“There we go,” said December, smiling. “We have righted our wrong.”
“Ho, ho, ho!” laughed Santa. “We best be on our way.”
Just then a fierce roar pierce the sky. December, Santa, and Zircon turned just in time to see the Yeti grab Santa’s bag and run away.
Monday, December 9, 2013
December clung tightly to Zircon’s fur as he bounded quickly through the snow drifts. She could hear the Yeti’s fierce roar and knew he was much too close for comfort.
The yeti swung for Zircon’s back end, but the polar bear was too quick, dodging just out of the way.
“Faster, Zircon, please!” called December.
“I’m trying, December, the yeti is a lot quicker than I remember,” said Zircon.
The yeti dove for the couple, but Zircon dodged him again. The yeti tumbled but landed on his feet and kept running.
“Will this monster ever stop?” gasped Zircon with heavy breath.
“I think I can help,” said December.
With great skill, December reached up and thread the turquoise comb threw her hair. Glancing over her shoulder, she could see the Yeti was just feet away. It wouldn’t be long before he could leap on the two of them.
Lifting both arms over her head, she reached toward the sky and began chanting in her native language. The sky filled with the reds, greens and blues of the aurora borealis. The louder she chanted the more vivid the colors. December shouted to the sky and the aurora borealis’ colors turned to clouds swirling a blizzard of snow around the Yeti causing him to run right into a drift.
“Keep going Zircon,” December encouraged. “We can lose him now if you run swiftly enough.”
December chanted to the aurora borealis again and colors surrounded Zircon. The bear put his head down as he felt the power of the northern lights and picked up speed. He barreled so quickly through the snow he barely saw the red sleigh before he collided with it.
December flew through the air as Zircon hit the sleigh and landed roughly in a snow bank. Digging herself out of the snow, she leapt to her feet. “Zircon! Where are you? Are you alright?”
“Over here,” called Zircon.
December rushed to her friend, who sat by the overturned sleigh looking dazed. She checked him over looking for injuries.
Zircon shook her off. “I’m fine, December, really. But I’m not sure about that guy.”
December finally took in the scene as a whole. Eight reindeer sat tangled in the reins of the overturned sleigh. A large burlap bag was slit open on its side, spilling out a number of toys. And just below the toys lay a man, white beard and hair, wearing a red suit.
December’s hand flew up to her mouth before she ran to the man. “Santa?”
Tuesday, December 3, 2013
December peeked over the snow bank and watched the Yeti rummage around in his cave. He picked through mounds of treasures he had stolen over the years. Whether it be a golden crown or a sewing table, if the Yeti wanted it, he took it, just as he had done with her turquoise comb.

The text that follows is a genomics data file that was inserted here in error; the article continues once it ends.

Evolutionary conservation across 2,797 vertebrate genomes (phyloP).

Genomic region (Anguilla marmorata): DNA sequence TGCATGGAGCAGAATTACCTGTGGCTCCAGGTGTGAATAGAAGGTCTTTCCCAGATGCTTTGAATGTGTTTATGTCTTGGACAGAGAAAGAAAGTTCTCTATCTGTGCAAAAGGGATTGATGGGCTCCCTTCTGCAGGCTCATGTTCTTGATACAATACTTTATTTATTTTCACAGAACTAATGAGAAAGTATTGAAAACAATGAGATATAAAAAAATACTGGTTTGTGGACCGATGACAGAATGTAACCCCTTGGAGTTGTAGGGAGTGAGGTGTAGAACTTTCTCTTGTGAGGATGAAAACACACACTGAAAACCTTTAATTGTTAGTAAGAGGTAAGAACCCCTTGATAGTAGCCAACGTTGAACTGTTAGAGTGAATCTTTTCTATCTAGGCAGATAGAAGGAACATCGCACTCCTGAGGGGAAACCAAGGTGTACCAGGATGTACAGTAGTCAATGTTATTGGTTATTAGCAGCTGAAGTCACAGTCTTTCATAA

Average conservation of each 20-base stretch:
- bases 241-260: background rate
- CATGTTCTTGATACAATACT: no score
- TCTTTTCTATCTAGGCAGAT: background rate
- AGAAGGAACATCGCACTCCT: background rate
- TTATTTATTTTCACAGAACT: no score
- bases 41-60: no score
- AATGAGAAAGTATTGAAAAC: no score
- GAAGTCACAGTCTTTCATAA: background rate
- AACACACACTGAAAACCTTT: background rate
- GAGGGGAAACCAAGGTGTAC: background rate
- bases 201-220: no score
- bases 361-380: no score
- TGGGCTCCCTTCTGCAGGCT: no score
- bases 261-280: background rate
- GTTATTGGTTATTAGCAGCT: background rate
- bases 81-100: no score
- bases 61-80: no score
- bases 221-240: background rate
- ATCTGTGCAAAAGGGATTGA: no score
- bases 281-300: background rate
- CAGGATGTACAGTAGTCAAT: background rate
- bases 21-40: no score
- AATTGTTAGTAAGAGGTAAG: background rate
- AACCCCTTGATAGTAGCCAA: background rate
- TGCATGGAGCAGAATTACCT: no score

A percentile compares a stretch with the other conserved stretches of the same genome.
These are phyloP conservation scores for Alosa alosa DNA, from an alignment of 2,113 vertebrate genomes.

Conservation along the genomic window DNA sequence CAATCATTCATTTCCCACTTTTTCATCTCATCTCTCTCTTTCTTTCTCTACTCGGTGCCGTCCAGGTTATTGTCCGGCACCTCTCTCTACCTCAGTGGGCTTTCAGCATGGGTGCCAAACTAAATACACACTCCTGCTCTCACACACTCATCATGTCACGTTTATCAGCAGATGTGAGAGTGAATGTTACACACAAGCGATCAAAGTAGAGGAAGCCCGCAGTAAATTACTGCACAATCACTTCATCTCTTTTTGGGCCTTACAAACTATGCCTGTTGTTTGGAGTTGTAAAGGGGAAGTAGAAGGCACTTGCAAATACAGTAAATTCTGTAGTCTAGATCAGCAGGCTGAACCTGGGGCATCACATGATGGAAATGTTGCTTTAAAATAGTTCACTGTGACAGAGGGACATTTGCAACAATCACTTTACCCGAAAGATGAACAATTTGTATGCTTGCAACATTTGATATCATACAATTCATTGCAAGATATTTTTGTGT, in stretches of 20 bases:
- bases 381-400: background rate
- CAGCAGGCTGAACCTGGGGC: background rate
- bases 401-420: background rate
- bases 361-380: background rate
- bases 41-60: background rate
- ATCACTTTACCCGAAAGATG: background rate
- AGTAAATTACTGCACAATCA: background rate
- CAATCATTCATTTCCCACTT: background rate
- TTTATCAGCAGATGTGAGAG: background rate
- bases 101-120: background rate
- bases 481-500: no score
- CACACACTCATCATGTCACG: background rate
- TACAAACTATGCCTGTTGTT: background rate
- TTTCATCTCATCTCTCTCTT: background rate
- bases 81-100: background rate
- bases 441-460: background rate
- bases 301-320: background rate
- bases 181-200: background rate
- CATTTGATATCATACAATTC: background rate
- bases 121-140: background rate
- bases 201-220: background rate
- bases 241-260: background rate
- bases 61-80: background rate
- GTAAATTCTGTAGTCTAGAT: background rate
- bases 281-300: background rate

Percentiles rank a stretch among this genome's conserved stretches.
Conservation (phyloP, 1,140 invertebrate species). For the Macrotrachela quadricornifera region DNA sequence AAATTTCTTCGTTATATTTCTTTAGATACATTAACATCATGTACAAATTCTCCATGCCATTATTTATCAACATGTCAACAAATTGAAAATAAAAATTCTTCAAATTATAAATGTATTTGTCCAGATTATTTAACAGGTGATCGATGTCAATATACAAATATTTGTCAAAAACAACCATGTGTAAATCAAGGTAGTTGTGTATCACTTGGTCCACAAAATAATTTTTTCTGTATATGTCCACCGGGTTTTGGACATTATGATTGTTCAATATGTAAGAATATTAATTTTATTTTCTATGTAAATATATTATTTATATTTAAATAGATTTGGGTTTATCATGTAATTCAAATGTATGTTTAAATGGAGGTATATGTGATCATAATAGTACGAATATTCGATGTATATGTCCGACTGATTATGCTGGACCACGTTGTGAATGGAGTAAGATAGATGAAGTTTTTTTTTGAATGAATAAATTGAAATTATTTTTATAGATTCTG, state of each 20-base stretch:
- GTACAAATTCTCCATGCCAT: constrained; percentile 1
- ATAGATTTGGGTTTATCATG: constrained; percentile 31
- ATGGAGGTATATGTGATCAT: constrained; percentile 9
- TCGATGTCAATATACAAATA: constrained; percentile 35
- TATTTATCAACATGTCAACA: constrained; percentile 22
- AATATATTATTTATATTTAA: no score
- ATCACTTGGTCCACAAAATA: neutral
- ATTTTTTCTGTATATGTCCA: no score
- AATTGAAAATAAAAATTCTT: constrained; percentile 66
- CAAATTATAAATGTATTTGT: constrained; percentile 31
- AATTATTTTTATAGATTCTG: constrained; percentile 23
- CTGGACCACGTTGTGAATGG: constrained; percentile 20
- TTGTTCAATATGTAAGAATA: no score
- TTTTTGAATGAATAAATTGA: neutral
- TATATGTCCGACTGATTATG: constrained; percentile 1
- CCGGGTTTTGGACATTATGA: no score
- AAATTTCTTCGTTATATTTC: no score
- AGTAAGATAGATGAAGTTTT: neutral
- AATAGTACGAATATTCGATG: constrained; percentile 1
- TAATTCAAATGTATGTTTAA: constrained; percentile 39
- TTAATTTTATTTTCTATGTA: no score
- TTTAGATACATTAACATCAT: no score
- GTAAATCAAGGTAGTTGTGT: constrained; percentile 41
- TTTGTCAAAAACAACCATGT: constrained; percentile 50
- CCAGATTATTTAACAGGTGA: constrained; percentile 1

Most people would’ve let the comb go, calling it a lost cause. But her turquoise comb controlled the power of the aurora borealis and in the wrong hands would be quite deadly. If the Yeti figured out what the comb actually did he would use its power to make it winter all year. And as much as December loved winter, she knew most of her sisters wouldn’t appreciate being without their seasons. There were four seasons for a reason, to create balance. Without that balance many lives would be lost.
December pulled her white coat tighter trying to ward off the cold. She didn’t dare cast a body heating spell for fear the Yeti would sense the unusual warmth in a place where it is always cold, the North Pole.
She heard loud crunching in the snow and turned, her spear raised against the possible attack. She lowered it quickly as a huge polar bear rounded the corner.
“Zircon, you scared the life out of me. I thought you were the Yeti,” December whispered.
Zircon stood on two legs, showing his full height. “That Yeti has nothing on me. Besides he smells like a wet skunk and I’d like to think I smell like roses. That is if I knew what roses smelled like.”
“Get down,” scolded December. “No matter how you smell, he’ll see you.”
Zircon dropped to four paws. “What are you doing up here, December? And why aren’t you cloaked in your warmness spell?”
“The Yeti stole my turquoise comb,” answered December.
“Not the Turquoise Comb!” Zircon gasped.
December peeked over the drift again, noticing the Yeti was gone. “Yes, the very one and now I must get it back.”
“No, wait,” protested Zircon, but it was too late. December had already rounded the corner and entered the Yeti’s cave.
She quickly searched through drawers of random desks and chests until she found her comb. “Got it!”
No sooner had she said the word, when a ferocious roar came from the back of the cave.
December quickly hopped onto Zircon’s back. “Run!”